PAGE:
But even though Wilkie’s proposals failed, he and independent senator Nick Xenophon can take credit for at least elevating the discussion of problem gambling to a national level, something the major parties have failed – or, more precisely, been unwilling – to do.

On the policy front, the forty-third parliament has seen some bold legislative initiatives, with the government defiantly undeterred by its minority position. Pressing ahead with the National Broadband Network draws on the nation-building projects of old, and the groundbreaking legislation for the plain packaging of cigarettes, the mining super-profits tax and the national disability insurance scheme are achievements of genuine substance.

Similarly, a little noticed set of admittedly modest parliamentary reforms – including changes in the conduct of question time and enhanced independence for the Speaker – would not have happened under a majority government for the simple reason that no incumbent government favours applying stronger brakes to the executive. It has been some time since parliament and its processes have been defended, and even strengthened, in this way from within.

The contentious carbon tax, the price demanded by the Greens for their support, was a courageous act by the government, especially given the prime minister’s own disavowal of such a move before the election. The legislation, which managed, not without difficulty, to pass both houses, represents an example of parliamentary compromise at its best – protracted public debate, minute scrutiny and robust negotiation.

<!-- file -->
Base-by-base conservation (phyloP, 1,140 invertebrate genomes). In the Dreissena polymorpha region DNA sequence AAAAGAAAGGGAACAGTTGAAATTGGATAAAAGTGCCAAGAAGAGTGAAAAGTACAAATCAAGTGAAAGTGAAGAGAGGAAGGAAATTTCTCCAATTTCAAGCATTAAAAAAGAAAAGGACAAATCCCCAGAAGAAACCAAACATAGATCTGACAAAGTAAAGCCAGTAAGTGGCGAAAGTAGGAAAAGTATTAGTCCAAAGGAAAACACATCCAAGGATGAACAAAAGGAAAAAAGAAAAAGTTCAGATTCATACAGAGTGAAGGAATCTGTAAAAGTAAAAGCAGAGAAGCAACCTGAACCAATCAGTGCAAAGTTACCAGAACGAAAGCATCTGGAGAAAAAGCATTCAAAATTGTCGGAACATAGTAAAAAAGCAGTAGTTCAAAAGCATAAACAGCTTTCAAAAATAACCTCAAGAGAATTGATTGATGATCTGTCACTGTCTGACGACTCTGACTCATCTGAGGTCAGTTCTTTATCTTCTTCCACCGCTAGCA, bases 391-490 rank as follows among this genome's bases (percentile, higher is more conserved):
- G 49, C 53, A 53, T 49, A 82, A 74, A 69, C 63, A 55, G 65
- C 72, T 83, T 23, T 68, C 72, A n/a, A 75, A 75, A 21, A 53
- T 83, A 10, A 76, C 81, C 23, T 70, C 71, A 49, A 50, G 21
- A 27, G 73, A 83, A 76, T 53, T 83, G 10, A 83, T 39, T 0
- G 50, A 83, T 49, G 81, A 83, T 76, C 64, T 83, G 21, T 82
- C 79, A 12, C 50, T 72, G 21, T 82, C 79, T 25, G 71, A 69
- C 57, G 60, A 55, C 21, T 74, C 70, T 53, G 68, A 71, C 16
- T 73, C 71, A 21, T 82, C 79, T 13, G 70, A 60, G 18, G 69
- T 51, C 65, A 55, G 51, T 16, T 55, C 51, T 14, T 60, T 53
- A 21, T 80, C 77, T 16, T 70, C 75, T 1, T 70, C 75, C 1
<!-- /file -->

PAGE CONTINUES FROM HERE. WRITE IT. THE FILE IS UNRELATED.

But it has been a rare moment in the sun for parliamentary players outside the two major parties. Despite the continuing decline in the share of the vote captured by the major parties – less than 75 per cent in the 2010 national Senate vote – on present indications the lower-house influence of the Greens and independents is highly unlikely to continue beyond the next election. The seats held by Windsor and Oakeshott will almost certainly revert to the Nationals and Wilkie’s fluke win from Labor in Tasmania is unlikely to be repeated. Even if any of the three managed to defy the odds, the projected size of the Coalition’s majority from the poll trends will once again make crossbenchers irrelevant in the House of Representatives.

History is not a good guide to possible parallels here, as the last minority government – that of John Curtin 1941–43 – was returned at the following election with a substantial majority, having relied on two independents, each with links to the conservative parties, for support before the election. And the fate of those two independents? Both Alex Wilson (ex–Country Party) and Arthur Coles (ex–United Australia Party) were returned by their constituencies, none the worse for their apostasy, even though Coles had his majority reduced by an official UAP candidate standing against him. The UAP Speaker, Nairn, and the Country Party committee chair, Prowse (whom Curtin had persuaded to stay for a time in the interests of stability, but who later quit after an abortive no-confidence move against Curtin in 1943), both lost their seats. •

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Ianqui Doodle/Flickr